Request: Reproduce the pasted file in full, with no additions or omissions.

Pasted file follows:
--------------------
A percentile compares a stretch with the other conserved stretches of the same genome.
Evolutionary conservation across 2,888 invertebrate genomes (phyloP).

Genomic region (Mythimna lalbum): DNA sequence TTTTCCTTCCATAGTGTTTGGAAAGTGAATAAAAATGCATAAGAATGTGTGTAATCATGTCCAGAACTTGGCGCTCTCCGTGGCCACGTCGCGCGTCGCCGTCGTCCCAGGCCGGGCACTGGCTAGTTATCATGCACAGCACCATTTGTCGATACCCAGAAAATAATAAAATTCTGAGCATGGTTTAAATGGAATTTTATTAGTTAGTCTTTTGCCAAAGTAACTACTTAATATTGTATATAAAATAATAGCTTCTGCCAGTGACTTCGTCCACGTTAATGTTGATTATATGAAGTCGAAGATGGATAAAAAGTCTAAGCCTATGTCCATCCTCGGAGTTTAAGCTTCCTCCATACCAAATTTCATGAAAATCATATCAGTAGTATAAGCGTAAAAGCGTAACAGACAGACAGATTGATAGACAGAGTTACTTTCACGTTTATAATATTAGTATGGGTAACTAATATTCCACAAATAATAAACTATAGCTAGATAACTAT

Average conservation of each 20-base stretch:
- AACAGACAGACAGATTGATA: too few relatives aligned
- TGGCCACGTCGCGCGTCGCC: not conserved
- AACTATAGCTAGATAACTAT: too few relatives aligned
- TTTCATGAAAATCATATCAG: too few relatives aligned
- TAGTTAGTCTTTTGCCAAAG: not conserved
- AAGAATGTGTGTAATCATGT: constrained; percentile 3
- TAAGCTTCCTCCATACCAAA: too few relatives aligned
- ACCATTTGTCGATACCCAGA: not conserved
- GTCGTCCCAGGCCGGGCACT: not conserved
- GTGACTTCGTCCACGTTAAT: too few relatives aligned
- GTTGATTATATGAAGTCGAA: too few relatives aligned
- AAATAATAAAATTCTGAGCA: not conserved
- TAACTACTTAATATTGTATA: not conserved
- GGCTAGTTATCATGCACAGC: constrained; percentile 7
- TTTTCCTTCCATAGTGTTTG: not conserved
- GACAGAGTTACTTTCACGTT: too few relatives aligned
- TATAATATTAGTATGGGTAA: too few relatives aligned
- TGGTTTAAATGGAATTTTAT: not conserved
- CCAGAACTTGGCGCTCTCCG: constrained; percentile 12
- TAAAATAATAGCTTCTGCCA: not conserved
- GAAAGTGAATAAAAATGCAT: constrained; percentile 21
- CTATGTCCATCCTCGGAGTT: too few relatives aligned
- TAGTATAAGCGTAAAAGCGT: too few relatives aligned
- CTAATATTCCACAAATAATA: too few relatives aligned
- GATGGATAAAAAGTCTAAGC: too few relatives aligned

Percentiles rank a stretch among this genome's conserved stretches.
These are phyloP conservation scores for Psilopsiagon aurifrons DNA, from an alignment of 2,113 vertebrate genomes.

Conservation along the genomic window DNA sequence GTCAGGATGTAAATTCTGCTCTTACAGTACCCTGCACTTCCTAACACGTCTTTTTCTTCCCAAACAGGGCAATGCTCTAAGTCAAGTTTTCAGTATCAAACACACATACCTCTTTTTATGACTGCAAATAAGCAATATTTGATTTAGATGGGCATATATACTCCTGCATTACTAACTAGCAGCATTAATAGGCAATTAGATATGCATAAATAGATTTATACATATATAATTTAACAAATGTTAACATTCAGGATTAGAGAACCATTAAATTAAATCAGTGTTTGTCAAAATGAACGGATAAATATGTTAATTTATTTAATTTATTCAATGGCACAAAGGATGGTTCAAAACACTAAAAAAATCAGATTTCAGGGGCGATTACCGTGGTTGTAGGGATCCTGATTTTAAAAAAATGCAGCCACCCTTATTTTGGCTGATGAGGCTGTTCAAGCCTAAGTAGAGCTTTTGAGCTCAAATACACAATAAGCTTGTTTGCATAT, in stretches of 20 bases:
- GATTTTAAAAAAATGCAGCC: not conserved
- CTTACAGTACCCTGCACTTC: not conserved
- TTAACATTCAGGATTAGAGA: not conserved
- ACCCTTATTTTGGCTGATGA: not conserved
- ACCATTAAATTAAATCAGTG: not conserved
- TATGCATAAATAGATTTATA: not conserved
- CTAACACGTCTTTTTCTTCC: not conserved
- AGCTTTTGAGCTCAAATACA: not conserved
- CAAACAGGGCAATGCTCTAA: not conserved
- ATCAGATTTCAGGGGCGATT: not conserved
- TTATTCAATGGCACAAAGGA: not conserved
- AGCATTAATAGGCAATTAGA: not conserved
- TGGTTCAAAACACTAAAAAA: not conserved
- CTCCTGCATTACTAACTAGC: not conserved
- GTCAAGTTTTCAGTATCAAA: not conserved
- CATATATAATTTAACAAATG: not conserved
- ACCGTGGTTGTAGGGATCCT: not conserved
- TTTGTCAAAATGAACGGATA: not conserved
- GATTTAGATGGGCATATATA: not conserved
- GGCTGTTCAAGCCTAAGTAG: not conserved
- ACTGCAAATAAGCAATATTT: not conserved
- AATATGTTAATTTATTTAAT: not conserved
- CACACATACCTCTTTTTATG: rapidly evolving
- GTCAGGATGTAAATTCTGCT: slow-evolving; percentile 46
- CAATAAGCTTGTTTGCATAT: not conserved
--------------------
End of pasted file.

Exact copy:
A percentile compares a stretch with the other conserved stretches of the same genome.
Evolutionary conservation across 2,888 invertebrate genomes (phyloP).

Genomic region (Mythimna lalbum): DNA sequence TTTTCCTTCCATAGTGTTTGGAAAGTGAATAAAAATGCATAAGAATGTGTGTAATCATGTCCAGAACTTGGCGCTCTCCGTGGCCACGTCGCGCGTCGCCGTCGTCCCAGGCCGGGCACTGGCTAGTTATCATGCACAGCACCATTTGTCGATACCCAGAAAATAATAAAATTCTGAGCATGGTTTAAATGGAATTTTATTAGTTAGTCTTTTGCCAAAGTAACTACTTAATATTGTATATAAAATAATAGCTTCTGCCAGTGACTTCGTCCACGTTAATGTTGATTATATGAAGTCGAAGATGGATAAAAAGTCTAAGCCTATGTCCATCCTCGGAGTTTAAGCTTCCTCCATACCAAATTTCATGAAAATCATATCAGTAGTATAAGCGTAAAAGCGTAACAGACAGACAGATTGATAGACAGAGTTACTTTCACGTTTATAATATTAGTATGGGTAACTAATATTCCACAAATAATAAACTATAGCTAGATAACTAT

Average conservation of each 20-base stretch:
- AACAGACAGACAGATTGATA: too few relatives aligned
- TGGCCACGTCGCGCGTCGCC: not conserved
- AACTATAGCTAGATAACTAT: too few relatives aligned
- TTTCATGAAAATCATATCAG: too few relatives aligned
- TAGTTAGTCTTTTGCCAAAG: not conserved
- AAGAATGTGTGTAATCATGT: constrained; percentile 3
- TAAGCTTCCTCCATACCAAA: too few relatives aligned
- ACCATTTGTCGATACCCAGA: not conserved
- GTCGTCCCAGGCCGGGCACT: not conserved
- GTGACTTCGTCCACGTTAAT: too few relatives aligned
- GTTGATTATATGAAGTCGAA: too few relatives aligned
- AAATAATAAAATTCTGAGCA: not conserved
- TAACTACTTAATATTGTATA: not conserved
- GGCTAGTTATCATGCACAGC: constrained; percentile 7
- TTTTCCTTCCATAGTGTTTG: not conserved
- GACAGAGTTACTTTCACGTT: too few relatives aligned
- TATAATATTAGTATGGGTAA: too few relatives aligned
- TGGTTTAAATGGAATTTTAT: not conserved
- CCAGAACTTGGCGCTCTCCG: constrained; percentile 12
- TAAAATAATAGCTTCTGCCA: not conserved
- GAAAGTGAATAAAAATGCAT: constrained; percentile 21
- CTATGTCCATCCTCGGAGTT: too few relatives aligned
- TAGTATAAGCGTAAAAGCGT: too few relatives aligned
- CTAATATTCCACAAATAATA: too few relatives aligned
- GATGGATAAAAAGTCTAAGC: too few relatives aligned

Percentiles rank a stretch among this genome's conserved stretches.
These are phyloP conservation scores for Psilopsiagon aurifrons DNA, from an alignment of 2,113 vertebrate genomes.

Conservation along the genomic window DNA sequence GTCAGGATGTAAATTCTGCTCTTACAGTACCCTGCACTTCCTAACACGTCTTTTTCTTCCCAAACAGGGCAATGCTCTAAGTCAAGTTTTCAGTATCAAACACACATACCTCTTTTTATGACTGCAAATAAGCAATATTTGATTTAGATGGGCATATATACTCCTGCATTACTAACTAGCAGCATTAATAGGCAATTAGATATGCATAAATAGATTTATACATATATAATTTAACAAATGTTAACATTCAGGATTAGAGAACCATTAAATTAAATCAGTGTTTGTCAAAATGAACGGATAAATATGTTAATTTATTTAATTTATTCAATGGCACAAAGGATGGTTCAAAACACTAAAAAAATCAGATTTCAGGGGCGATTACCGTGGTTGTAGGGATCCTGATTTTAAAAAAATGCAGCCACCCTTATTTTGGCTGATGAGGCTGTTCAAGCCTAAGTAGAGCTTTTGAGCTCAAATACACAATAAGCTTGTTTGCATAT, in stretches of 20 bases:
- GATTTTAAAAAAATGCAGCC: not conserved
- CTTACAGTACCCTGCACTTC: not conserved
- TTAACATTCAGGATTAGAGA: not conserved
- ACCCTTATTTTGGCTGATGA: not conserved
- ACCATTAAATTAAATCAGTG: not conserved
- TATGCATAAATAGATTTATA: not conserved
- CTAACACGTCTTTTTCTTCC: not conserved
- AGCTTTTGAGCTCAAATACA: not conserved
- CAAACAGGGCAATGCTCTAA: not conserved
- ATCAGATTTCAGGGGCGATT: not conserved
- TTATTCAATGGCACAAAGGA: not conserved
- AGCATTAATAGGCAATTAGA: not conserved
- TGGTTCAAAACACTAAAAAA: not conserved
- CTCCTGCATTACTAACTAGC: not conserved
- GTCAAGTTTTCAGTATCAAA: not conserved
- CATATATAATTTAACAAATG: not conserved
- ACCGTGGTTGTAGGGATCCT: not conserved
- TTTGTCAAAATGAACGGATA: not conserved
- GATTTAGATGGGCATATATA: not conserved
- GGCTGTTCAAGCCTAAGTAG: not conserved
- ACTGCAAATAAGCAATATTT: not conserved
- AATATGTTAATTTATTTAAT: not conserved
- CACACATACCTCTTTTTATG: rapidly evolving
- GTCAGGATGTAAATTCTGCT: slow-evolving; percentile 46
- CAATAAGCTTGTTTGCATAT: not conserved